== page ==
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Counting Populations, Understanding Societies : Towards a Interpretative Demography.

Author: Véronique Petit
Publisher: Dordrecht : Springer, 2012.
Series: Demographic transformation and socio-economic development.
Edition/Format:   eBook : Document : EnglishView all editions and formats
Database:WorldCat
Summary:
The core aim of this book is to determine how anthropology and demography can be used in conjunction in the field of population and development. The boundaries of demography are not as clearly defined or as stable as one might think, especially in view of the tension between a formal demography centered on the 'core of procedures and references' and a more open form of demography, generally referred to as Population  Read more...
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Genre/Form: Electronic books
Additional Physical Format: Print version:
Petit, Véronique.
Counting Populations, Understanding Societies : Towards a Interpretative Demography.
Dordrecht : Springer, ©2012
Material Type: Document, Internet resource
Document Type: Internet Resource, Computer File
All Authors / Contributors: Véronique Petit
ISBN: 9789400750463 9400750463
OCLC Number: 828302834
Notes: 5.2.3 Evans-Pritchard: Demography as the Explanatory Variable of Politics.
Description: 1 online resource (217 pages).
Contents: Counting Populations, Understanding Societies; Copyright Page; Foreword by the Series Editors; Contents; Introduction; Chapter 1: Epistemology in Demography and Anthropology; Chapter 2: The Institutionalisation of a Wild Science; 2.1 A Wild Social Science; 2.2 Germany: Statistik; 2.3 English Political Arithmetic: Demographic Expertise; 2.4 France: Demography as a State Science; 2.4.1 The Ancien Regime: Intendants and Learned Individuals; 2.4.2 The Revolution and the Empire (1789-1815): A Mirror to the Nation; 2.4.3 From the Statistique Générale de la France to INED and INSEE. 2.4.4 The Origins of Demography Teaching2.5 Demography and Governance; Chapter 3: The Contours of a Social Science; 3.1 An Ambiguous Position in the Social Sciences; 3.2 From Demography to Demology?; 3.2.1 The Foundational De fi nition; 3.2.2 A Key Dimension: Demography as a Science of Numbers; 3.2.3 Beyond Quantitative Description: Demology; 3.3 The Variability of Disciplinary Boundaries in Different National Traditions; 3.3.1 The North American School; 3.3.1.1 When an Ethnologist Deciphers Demography; 3.3.1.2 The Dilemma of the Demographer: Scientist or Expert? 3.3.1.3 A Success Story: The Theory of Democratic Transition3.3.1.4 The Population Council: The Private Sector and Ideology; 3.3.1.5 Concerned Demography: A Stillborn; 3.3.2 The French-Speaking School; 3.3.2.1 Historical Demography; 3.3.2.2 The Montreal School: History, Anthropology and Demography; 3.3.2.3 The Louvain School; 3.3.2.4 The French-Speaking African School; 3.4 Openness or Dissolution?; Chapter 4: An Object Called Population; 4.1 The Concept of Population in Historical Perspective; 4.2 Population: A Plural Concept; 4.2.1 The Greek Origins of the Concept. 4.2.1.1 Plato and the Ideal City4.2.1.2 Aristotle: The Idea of Open Population; 4.2.2 Population: Subject and Actor; 4.2.2.1 The Modern Use: An Abstraction Generating Ideological Controversies; 4.2.2.2 Population and the Control of Society; 4.2.3 The Contribution of Political Philosophy: Power, Sovereignty and the Individual; 4.2.3.1 Rationality Filtered by Political Economy; 4.2.3.2 Conceiving Population as a Problem; 4.2.3.3 Population, Genetics and Networks; 4.3 The Demographic Holy Grail: The Quest for Purity; 4.3.1 Cross-Sectional Analysis, Rei fi cation and Homogeneity. 4.3.2 Cohort Analysis4.3.3 Biographical Analysis; 4.3.4 Multilevel Analysis; 4.4 Critical Perspectives; 4.4.1 Which Paradigm for the Social Sciences? 7; 4.4.2 The Statistical Individual: A Man Without Qualities; 4.4.3 The Temptation of Reductionism; 4.4.4 Multidisciplinarity and Intelligibility; 4.5 Contextualisation and Interdisciplinarity; Chapter 5: Demography and Anthropology: A Return to the Origins; 5.1 Two Antithetical Disciplines?; 5.2 British Social Anthropology; 5.2.1 Malinowski: Field Observation; 5.2.2 Radcliffe-Brown: Social Morphology and Demography.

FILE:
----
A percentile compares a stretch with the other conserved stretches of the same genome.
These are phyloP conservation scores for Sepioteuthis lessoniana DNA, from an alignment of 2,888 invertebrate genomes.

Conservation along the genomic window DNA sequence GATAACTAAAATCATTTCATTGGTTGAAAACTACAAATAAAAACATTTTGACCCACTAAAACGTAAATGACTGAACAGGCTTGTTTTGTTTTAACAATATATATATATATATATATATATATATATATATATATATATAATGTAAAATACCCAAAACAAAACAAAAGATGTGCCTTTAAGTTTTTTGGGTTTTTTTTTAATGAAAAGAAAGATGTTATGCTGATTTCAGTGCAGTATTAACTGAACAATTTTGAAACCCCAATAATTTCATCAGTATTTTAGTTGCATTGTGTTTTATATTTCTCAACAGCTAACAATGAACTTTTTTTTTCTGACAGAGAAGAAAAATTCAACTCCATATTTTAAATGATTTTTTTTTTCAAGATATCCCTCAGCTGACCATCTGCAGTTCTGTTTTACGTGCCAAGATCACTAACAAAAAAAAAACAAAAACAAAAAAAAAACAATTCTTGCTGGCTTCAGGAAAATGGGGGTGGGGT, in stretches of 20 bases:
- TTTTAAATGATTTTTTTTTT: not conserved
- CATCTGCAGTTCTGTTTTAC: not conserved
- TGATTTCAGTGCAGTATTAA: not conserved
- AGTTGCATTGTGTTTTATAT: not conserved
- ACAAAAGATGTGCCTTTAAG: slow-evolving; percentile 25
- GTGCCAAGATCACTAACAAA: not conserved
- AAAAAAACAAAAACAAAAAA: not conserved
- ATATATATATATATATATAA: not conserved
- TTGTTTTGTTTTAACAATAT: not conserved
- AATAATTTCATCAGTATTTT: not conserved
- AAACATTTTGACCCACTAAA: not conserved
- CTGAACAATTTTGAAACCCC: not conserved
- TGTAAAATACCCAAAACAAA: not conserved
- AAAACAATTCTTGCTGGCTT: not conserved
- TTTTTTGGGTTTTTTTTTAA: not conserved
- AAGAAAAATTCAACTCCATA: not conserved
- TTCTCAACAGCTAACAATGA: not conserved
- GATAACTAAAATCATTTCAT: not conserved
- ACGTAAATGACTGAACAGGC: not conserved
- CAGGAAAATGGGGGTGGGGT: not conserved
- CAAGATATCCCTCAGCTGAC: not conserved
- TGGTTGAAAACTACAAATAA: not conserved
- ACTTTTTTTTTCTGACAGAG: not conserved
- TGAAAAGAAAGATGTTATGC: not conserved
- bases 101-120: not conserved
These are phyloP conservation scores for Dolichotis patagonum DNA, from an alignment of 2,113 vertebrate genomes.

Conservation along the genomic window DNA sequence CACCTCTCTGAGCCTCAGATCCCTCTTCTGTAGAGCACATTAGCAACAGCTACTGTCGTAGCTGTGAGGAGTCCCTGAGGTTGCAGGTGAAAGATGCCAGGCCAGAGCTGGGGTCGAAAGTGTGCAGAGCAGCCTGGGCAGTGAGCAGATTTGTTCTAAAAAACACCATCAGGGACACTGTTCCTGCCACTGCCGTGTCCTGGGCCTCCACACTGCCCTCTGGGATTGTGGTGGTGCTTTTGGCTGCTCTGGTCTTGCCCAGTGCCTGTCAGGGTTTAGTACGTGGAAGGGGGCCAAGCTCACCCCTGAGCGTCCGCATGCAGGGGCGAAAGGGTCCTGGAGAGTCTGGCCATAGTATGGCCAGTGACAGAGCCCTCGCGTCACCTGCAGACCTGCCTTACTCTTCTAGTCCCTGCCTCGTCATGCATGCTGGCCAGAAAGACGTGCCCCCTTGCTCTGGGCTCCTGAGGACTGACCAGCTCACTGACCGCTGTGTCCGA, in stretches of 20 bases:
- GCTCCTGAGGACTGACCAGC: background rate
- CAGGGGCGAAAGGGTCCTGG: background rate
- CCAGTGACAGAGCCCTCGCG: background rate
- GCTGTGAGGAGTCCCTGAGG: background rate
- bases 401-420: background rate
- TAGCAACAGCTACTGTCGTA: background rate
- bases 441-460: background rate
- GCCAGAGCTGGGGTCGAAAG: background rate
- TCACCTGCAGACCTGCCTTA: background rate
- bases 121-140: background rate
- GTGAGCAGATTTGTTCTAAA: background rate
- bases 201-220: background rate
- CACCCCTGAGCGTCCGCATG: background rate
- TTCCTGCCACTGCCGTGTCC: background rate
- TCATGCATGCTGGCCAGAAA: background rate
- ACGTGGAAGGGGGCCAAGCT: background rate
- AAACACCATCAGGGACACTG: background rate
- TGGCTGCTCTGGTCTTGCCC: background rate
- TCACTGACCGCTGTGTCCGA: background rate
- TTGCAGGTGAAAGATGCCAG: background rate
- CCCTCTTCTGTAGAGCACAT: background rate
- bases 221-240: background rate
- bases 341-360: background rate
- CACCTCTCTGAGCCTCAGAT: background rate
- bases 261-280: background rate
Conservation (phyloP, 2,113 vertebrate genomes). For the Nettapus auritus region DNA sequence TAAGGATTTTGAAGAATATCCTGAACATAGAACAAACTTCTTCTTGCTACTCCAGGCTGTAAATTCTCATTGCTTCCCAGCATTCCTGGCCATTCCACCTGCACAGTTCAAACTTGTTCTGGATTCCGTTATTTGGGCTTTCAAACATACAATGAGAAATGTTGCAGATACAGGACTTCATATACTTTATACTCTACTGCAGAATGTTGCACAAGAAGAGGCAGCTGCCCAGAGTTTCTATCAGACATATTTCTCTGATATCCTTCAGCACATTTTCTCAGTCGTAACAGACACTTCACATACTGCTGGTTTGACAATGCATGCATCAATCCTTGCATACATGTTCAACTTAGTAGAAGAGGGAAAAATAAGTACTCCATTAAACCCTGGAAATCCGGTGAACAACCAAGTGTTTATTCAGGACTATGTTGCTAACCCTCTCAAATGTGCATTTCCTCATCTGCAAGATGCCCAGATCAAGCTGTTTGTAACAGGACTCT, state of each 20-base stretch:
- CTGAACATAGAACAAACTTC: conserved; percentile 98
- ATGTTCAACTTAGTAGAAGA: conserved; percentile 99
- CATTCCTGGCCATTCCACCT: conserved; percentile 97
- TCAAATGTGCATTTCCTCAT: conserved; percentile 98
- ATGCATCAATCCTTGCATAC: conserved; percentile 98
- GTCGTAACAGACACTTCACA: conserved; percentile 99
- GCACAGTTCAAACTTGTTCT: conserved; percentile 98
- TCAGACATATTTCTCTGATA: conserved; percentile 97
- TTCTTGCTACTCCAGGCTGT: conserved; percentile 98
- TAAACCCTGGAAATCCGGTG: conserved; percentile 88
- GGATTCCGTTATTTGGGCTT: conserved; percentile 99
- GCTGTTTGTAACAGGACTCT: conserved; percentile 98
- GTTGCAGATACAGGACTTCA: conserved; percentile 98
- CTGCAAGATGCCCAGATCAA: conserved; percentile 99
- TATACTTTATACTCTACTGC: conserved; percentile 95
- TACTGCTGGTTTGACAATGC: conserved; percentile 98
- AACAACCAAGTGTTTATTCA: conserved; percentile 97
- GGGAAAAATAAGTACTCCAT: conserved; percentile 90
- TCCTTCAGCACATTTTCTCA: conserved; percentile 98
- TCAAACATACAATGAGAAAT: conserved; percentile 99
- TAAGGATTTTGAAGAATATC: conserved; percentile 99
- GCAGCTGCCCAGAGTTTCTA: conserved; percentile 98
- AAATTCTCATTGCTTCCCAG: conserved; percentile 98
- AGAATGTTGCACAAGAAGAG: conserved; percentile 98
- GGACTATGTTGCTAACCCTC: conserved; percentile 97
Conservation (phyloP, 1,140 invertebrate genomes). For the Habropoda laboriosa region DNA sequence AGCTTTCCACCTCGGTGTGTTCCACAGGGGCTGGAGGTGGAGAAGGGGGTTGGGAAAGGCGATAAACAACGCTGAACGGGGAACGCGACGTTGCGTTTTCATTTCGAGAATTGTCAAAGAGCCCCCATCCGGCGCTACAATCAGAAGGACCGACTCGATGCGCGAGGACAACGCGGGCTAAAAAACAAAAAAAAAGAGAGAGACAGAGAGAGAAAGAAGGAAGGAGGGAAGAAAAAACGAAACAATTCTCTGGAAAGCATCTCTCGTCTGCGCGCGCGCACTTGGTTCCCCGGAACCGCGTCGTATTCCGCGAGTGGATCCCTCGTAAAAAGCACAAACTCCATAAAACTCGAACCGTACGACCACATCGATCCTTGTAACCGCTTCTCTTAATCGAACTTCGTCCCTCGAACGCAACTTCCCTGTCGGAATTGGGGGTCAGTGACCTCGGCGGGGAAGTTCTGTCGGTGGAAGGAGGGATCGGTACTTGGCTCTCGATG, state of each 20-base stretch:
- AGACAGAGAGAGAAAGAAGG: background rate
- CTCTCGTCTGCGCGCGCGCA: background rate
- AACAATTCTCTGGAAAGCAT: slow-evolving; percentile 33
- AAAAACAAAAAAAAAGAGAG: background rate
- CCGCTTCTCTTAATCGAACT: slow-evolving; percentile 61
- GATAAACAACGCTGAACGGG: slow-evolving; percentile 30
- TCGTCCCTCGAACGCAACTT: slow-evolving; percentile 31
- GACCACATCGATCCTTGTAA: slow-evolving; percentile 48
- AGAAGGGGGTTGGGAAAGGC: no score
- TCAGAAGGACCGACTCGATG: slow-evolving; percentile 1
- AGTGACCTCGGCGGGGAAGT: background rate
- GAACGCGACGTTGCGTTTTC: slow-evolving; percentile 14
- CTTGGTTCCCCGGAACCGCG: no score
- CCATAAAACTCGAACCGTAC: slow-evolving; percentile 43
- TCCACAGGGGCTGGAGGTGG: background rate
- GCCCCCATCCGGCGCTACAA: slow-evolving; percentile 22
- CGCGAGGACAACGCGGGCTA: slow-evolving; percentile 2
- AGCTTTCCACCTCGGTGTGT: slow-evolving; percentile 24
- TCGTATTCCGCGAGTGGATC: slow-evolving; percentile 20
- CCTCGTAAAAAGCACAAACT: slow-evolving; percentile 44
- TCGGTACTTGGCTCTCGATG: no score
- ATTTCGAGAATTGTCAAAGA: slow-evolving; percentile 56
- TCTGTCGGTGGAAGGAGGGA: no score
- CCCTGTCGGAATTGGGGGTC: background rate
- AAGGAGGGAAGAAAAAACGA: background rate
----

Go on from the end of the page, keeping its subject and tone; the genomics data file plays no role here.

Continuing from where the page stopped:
Series Title: Demographic transformation and socio-economic development.

Abstract:

The core aim of this book is to determine how anthropology and demography can be used in conjunction in the field of population and development. The boundaries of demography are not as clearly defined or as stable as one might think, especially in view of the tension between a formal demography centered on the 'core of procedures and references' and a more open form of demography, generally referred to as Population Studies. Many rapprochements, missed opportunities and isolated attempts marked the disciplinary history of anthropology and demography, both disciplines being founded on distinct.

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